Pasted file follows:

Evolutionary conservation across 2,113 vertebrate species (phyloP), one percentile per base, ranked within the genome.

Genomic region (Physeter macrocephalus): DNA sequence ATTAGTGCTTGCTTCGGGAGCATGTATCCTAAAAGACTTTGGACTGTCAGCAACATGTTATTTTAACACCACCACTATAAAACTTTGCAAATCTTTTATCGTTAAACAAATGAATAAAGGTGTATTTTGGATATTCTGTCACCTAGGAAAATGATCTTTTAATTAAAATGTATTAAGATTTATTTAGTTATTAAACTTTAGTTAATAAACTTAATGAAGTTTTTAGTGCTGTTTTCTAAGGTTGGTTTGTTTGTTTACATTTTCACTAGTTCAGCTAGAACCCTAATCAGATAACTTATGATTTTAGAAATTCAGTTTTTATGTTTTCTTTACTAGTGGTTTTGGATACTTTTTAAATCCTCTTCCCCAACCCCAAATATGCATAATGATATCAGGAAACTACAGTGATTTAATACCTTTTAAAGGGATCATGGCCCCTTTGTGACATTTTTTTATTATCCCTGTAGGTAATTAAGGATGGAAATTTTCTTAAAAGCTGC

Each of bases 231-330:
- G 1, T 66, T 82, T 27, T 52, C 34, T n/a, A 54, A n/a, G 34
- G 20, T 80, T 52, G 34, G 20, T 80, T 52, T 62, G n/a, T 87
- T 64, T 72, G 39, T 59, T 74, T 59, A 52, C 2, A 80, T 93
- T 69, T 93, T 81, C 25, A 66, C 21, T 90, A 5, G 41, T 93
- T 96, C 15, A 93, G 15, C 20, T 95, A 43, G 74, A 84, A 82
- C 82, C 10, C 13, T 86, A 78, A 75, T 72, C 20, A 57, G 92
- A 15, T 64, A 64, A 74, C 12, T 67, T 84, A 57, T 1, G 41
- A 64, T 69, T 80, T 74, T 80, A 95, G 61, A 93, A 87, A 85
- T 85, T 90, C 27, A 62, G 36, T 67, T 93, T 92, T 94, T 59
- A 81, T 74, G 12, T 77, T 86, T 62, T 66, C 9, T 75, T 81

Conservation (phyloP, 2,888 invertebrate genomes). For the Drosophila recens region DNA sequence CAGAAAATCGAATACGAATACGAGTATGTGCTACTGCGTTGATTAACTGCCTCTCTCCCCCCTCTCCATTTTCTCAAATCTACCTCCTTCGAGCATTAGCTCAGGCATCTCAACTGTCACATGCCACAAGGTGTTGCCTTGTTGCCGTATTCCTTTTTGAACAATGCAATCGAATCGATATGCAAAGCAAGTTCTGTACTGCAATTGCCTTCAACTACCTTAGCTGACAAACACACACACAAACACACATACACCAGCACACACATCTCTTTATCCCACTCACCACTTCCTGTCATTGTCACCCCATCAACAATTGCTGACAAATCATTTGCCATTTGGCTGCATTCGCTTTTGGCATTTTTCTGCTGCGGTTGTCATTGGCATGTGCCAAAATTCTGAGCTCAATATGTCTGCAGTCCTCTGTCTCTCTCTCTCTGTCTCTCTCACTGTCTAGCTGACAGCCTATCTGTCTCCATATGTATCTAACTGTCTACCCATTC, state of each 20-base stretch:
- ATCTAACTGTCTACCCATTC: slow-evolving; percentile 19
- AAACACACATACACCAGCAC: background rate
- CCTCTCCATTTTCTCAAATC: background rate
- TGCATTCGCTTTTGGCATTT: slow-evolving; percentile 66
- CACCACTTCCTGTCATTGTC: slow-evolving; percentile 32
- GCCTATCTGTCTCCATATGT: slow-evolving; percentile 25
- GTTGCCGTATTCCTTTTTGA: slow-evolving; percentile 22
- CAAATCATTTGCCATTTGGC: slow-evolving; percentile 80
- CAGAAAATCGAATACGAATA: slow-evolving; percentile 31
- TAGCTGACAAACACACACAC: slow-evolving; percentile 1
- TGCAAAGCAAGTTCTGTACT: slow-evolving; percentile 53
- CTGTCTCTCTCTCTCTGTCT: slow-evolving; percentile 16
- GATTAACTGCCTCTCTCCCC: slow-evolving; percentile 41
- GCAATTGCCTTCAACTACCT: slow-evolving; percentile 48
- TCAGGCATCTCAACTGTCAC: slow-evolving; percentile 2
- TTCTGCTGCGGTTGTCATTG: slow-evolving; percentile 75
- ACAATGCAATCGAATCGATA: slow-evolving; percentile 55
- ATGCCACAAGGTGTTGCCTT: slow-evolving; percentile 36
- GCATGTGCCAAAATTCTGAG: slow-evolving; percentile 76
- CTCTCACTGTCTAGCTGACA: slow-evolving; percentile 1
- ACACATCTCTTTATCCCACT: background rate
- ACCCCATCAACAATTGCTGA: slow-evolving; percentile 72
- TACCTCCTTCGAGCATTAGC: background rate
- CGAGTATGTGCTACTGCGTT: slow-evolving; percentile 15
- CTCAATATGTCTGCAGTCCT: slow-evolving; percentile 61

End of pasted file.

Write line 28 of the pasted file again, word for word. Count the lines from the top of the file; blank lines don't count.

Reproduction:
- GCAATTGCCTTCAACTACCT: slow-evolving; percentile 48